Till about a year ago, property prices were zooming in Durgapur. With money-collection companies — read, chit funds — opening plush offices at every nook and corner and buying up land, this Tier-II Bengal city recorded one of the highest property price appreciation rates in the country.
All of that is history now. Land prices have crashed. According to Mayank Saksena, MD – Land Services, JLL India, a top property consultant, land prices are now down 70-80 per cent in Durgapur over last year.
This is thanks to the Supreme Court ordering a CBI probe into the money-collection companies in May 2014.
These companies tended to park funds in real-estate, mostly in the districts. This also served a key purpose of convincing the people about the company’s finances, in turn, attracting deposits.
The influence of money-collection companies on land prices in Bengal became clear in the days following the 2008 financial crisis.
Contrary to the trend elsewhere in the country, land prices continued to rise here in Bengal. A BusinessLine report of February 2013 quotes Cushman and Wakefield as saying that land prices saw “significant” upward movement between 2010 and 2013. Not surprising, considering that was the period when deposit-taking activities peaked, and Saradha Group was leading the pack.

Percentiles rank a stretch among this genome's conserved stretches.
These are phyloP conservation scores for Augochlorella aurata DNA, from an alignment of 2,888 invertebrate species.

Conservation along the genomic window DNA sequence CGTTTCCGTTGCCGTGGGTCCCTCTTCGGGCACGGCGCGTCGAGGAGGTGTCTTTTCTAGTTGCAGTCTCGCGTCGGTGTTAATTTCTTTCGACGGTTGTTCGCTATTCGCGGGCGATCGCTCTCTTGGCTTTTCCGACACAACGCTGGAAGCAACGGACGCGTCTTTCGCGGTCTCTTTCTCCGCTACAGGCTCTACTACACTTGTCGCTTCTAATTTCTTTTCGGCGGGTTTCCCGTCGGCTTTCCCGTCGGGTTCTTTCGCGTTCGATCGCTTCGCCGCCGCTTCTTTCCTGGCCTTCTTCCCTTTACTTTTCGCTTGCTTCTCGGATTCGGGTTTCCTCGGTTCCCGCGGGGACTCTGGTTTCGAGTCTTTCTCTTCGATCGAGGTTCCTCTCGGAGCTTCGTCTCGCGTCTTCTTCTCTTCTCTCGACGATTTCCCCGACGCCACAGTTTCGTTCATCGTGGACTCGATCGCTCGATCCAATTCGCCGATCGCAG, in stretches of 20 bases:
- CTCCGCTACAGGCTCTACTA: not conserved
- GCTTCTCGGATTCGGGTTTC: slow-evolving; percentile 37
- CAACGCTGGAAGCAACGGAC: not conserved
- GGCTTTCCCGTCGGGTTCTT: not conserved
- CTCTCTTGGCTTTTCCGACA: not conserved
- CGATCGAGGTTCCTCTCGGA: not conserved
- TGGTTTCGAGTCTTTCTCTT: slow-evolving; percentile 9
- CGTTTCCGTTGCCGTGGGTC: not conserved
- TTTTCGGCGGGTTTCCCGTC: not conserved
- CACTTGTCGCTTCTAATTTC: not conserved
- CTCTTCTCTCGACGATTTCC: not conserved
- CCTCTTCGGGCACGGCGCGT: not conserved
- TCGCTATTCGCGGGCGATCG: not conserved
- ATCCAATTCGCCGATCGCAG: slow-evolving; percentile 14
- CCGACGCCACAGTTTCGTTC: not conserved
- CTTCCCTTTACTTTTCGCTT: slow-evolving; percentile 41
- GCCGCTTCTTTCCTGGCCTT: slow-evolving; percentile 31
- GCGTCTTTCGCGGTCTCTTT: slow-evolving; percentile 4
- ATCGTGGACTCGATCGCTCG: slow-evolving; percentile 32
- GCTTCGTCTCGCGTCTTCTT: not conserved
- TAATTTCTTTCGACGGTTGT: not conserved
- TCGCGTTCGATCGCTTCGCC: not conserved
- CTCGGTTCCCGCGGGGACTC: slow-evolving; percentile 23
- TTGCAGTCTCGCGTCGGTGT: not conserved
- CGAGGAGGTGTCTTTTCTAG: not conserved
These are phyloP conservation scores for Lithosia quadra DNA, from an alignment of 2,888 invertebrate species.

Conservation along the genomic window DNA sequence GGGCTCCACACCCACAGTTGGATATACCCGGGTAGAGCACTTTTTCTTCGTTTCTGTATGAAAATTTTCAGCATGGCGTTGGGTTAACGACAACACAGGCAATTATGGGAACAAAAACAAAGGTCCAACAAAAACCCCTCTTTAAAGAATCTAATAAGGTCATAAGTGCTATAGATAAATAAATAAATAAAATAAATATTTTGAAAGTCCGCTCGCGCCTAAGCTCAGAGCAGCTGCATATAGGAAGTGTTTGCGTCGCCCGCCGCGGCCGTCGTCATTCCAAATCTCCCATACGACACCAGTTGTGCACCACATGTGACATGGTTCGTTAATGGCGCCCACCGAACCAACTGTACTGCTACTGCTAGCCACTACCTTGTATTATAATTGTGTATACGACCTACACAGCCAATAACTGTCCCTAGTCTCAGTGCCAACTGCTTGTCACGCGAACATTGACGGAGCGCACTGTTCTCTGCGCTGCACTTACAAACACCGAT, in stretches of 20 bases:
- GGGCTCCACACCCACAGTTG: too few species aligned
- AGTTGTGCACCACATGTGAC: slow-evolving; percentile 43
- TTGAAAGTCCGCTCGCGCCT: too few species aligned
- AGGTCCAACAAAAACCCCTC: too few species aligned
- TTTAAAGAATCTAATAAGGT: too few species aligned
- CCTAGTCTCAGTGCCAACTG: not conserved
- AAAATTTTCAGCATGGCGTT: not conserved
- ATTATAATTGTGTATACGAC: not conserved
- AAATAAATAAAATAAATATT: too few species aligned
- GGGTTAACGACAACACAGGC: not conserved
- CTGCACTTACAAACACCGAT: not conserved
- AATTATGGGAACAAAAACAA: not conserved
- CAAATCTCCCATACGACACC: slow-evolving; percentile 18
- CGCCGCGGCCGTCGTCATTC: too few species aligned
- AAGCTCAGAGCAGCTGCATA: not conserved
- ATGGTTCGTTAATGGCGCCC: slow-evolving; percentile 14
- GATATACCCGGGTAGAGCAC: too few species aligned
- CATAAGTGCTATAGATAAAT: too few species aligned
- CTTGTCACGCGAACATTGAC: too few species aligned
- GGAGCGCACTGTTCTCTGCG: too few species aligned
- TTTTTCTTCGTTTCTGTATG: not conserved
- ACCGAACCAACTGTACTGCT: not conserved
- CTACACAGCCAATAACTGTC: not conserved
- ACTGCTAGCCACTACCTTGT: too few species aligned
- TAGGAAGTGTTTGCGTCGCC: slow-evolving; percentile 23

The trend continued even after the collapse of the Saradha Group, in April 2013. Even as the West Bengal government resisted a CBI probe for over a year, ponzi operators went into a frenzy collecting funds.
According to information available with the Justice Shyamal Sen Commission, set up by the State government; over 600 ponzi schemes were running in West Bengal, till last year.
But the spate of arrests by the CBI since August 2014 and the expanding scope of the probe have stopped these operators in their tracks; they are now desperate to sell assets at deep discount. The CBI investigation that began with the Saradha scam in May 2014 has already expanded to eight more ponzi operators. The last inclusion is allegedly the biggest of them all — the Rose Valley group. The upshot of all this is the collapse of the land market.
JLL India’s Saksena says that land prices are collapsing in Malda, Murshidabad, Medinipur, Asansol, Siliguri — once the hubs of the money-collection activity. Kolkata is relatively less affected though prices have dropped 25-30 per cent.
Sunil Koley, a Kolkata-based engineering consultant to property developers, confirms that with the market now dependent on retail investors; real-estate development has been hit across the State. Till last year, Koley was working on several projects, now he is flooded with offers for sale of land and at huge discounts too.
A five-acre prime parcel near the IIM campus at Joka on the southern fringes of Kolkata, for example, is now available at half last year’s price.